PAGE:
LG has finally revealed the G4, the company's new flagship smartphone. But can the G4 take on its closest Android-powered competitor, the Samsung Galaxy S6? Read on to find out the LG phone's hits and misses, and which smartphone is better for business.
LG G4: If you want a device that stands out, the G4 is unlike most phones in the wild. It sports a curved, leather back with stitching detail running down the middle. It's a sleek look for a business phone, and makes the G4 easier to keep in your hands than plastic or metal phones. The back is also swappable, so you can change out the design or purchase the plastic version if you're not a fan of leather.
Samsung Galaxy S6: The Galaxy S series has a reputation for feeling cheap and flimsy, but the S6 has received a premium upgrade. Its sleek body sports a glass back made of Corning Gorilla Glass 4— the toughest commercial glass available — encased in a sturdy magnesium-alloy frame. These upgrades make the S6 solid and durable for all types of business users. [Best Business Smartphones 2015 (and Why We Love Them)]
LG G4: If you're looking for a larger screen, the G4 wins. It features a phablet-size, 5.5-inch, quad-HD display. This gives you more than enough screen real estate to work on business documents and use multiple apps at the same time by splitting the screen. The display also uses Quantum IPS technology, which LG says brings sharper images and truer colors compared to other phones.
Samsung Galaxy S6: The S6 has a smaller, 5.1-inch screen. It comes with a high-resolution 577 pixels per inch (ppi), which delivers sharp, stunning images even for the most discerning business user.
When it comes to power and performance, it's pretty much a tie between the LG G4 and the Samsung Galaxy S6. The G4 is equipped with the Snapdragon 808 processor with 3GB of RAM, while the S6 comes with Samsung's Exynos 7420 processor, also with 3GB of RAM. Both are blazing fast and deliver snappy performance to run multiple apps, open large files, browse the Web and more, without any slowdowns.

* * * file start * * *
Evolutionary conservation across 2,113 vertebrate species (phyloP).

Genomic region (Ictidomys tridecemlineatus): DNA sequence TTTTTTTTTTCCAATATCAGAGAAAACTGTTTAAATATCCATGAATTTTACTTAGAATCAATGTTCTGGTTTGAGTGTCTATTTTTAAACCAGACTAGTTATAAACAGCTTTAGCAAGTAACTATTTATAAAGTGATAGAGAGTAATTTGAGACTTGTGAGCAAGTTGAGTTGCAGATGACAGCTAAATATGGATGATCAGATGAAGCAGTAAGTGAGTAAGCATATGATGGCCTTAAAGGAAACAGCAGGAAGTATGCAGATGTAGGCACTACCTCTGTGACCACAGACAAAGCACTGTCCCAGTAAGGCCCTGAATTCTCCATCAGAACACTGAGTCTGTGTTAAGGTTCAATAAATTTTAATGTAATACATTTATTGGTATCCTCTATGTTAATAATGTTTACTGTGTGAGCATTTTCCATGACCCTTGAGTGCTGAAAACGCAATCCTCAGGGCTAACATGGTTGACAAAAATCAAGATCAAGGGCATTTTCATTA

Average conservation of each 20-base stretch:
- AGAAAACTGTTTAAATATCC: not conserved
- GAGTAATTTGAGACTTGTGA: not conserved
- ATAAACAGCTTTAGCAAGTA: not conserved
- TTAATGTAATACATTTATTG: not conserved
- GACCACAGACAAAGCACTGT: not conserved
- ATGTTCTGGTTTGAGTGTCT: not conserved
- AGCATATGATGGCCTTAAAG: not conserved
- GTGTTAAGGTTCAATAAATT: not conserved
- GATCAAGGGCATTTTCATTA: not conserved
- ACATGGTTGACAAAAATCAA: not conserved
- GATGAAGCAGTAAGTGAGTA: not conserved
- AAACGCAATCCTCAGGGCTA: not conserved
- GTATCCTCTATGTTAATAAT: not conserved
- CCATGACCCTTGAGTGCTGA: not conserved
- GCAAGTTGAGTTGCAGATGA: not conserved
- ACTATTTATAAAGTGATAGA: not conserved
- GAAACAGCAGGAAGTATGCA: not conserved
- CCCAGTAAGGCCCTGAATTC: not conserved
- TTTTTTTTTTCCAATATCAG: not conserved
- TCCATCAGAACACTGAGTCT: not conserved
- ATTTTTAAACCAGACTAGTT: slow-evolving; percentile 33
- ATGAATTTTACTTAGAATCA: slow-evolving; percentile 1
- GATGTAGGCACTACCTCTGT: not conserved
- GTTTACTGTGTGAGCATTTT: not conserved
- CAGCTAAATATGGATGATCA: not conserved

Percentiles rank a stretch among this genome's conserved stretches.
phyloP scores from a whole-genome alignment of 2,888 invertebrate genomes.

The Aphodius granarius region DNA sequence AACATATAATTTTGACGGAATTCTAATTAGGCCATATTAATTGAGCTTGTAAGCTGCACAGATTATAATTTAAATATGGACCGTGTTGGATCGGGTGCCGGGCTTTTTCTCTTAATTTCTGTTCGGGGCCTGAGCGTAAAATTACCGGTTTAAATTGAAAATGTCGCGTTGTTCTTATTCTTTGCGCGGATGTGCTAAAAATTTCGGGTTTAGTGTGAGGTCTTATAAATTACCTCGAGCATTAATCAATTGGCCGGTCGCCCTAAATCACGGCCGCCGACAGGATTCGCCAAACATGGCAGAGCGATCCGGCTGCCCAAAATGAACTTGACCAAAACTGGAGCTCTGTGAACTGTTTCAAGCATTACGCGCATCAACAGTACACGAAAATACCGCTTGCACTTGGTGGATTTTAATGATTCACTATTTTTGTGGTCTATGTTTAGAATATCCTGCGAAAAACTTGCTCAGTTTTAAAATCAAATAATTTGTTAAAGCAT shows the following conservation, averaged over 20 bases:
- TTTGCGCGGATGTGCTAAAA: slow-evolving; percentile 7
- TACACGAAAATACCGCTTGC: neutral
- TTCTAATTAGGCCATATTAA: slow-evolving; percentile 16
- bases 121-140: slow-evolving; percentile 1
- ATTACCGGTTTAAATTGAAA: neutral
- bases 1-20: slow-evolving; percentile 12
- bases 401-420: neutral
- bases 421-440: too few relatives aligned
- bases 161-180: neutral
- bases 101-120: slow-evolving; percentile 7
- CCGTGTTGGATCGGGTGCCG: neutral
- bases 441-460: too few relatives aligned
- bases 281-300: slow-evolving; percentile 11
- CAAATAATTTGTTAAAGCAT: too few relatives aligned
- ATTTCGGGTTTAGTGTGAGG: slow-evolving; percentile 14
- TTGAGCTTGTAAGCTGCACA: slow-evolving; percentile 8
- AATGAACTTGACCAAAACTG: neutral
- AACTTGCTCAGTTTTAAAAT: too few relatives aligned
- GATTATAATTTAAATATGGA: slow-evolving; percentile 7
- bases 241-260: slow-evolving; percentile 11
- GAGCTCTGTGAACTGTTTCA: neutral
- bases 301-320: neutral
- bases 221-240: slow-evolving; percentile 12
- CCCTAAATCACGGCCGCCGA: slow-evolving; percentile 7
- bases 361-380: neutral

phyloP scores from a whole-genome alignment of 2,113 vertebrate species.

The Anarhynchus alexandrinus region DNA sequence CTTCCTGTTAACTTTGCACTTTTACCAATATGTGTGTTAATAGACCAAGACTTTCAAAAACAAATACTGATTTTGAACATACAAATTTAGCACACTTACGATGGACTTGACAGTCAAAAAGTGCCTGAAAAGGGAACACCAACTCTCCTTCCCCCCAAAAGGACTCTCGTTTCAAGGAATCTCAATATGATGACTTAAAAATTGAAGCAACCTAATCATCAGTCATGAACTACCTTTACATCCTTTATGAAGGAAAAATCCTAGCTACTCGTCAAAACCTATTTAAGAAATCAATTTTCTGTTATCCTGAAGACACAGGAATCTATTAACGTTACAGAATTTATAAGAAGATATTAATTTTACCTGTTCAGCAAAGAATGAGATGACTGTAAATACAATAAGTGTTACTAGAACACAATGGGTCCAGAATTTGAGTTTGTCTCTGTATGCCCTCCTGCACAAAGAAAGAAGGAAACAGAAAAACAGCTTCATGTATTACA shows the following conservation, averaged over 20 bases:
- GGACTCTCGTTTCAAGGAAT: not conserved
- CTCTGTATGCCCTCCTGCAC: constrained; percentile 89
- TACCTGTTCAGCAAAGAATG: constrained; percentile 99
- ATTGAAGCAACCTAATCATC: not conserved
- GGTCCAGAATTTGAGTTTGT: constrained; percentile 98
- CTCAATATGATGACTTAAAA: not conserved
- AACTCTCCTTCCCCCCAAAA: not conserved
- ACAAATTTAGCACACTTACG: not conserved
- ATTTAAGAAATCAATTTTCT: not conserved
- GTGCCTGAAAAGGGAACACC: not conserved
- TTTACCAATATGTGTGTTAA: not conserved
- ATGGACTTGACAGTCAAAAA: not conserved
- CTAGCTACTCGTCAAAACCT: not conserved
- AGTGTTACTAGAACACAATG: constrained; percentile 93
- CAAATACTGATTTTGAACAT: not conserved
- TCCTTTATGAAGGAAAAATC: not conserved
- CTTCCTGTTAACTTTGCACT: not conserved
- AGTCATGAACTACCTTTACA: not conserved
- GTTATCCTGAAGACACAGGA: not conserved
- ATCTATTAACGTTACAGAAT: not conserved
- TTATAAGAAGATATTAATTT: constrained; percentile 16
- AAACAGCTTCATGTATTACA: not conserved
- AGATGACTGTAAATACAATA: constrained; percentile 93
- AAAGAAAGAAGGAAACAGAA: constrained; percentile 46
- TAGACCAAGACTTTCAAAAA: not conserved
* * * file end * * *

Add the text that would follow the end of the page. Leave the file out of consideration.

LG G4: The G4 comes with 32 GB of internal space. This likely isn't enough for many business users, so LG lets you expand the storage with the SD card slot, which is accessible by removing the back plate.
Samsung Galaxy S6: One of the features users love about the Galaxy S series is that its storage is expandable. With the S6, however, you're out of luck. Samsung has nixed the SD slot, so you're stuck with the following storage options: 32 GB, 64 GB and 128 GB.
LG G4: You can expect a long battery life from both devices, but if you're a road warrior or a heavy user who doesn't have the time to wait for your phone to charge, the G4 is the better choice. The removable back plate gives you access to the battery, which you can replace with a backup in order to maintain continuous power and productivity.
Samsung Galaxy S6: As it did with the SD slot, Samsung has also gotten rid of another popular Galaxy S series feature: a removable battery. Unlike the G4 (and like the iPhone), if your battery dies, you don't have the option of swapping it out for a backup. To make up for this, Samsung now has a quick-charge feature that gives you about 4 hours of power with just a 10-minute charge. The phone is also compatible with the Qi and PMW wireless chargers.
LG G4: Camera capabilities won't matter to many business users, but it's a huge deal for those who are often on videoconference. The G4 comes with an unprecedented 8-MP front-facing camera, making it an excellent shooter for those video calls.
Samsung Galaxy S6: The S6 comes with a lower-resolution, 5-MP front-facing camera. This doesn't make it a horrible camera by any means. Video will still be clear, and the camera can handle even low-light surroundings, such as offices.
Where the S6 really shines over the G4 is security. First, the S6 is equipped with a fingerprint scanner, which lets you keep your phone on lockdown and use your fingerprint by tapping on the home button instead of using a PIN or password. It also comes with Samsung Knox, a mobile security platform that isolates work data from personal data and enables two-factor authentication on the S6. Neither of these security features are available on the G4, making it a less secure device for business users.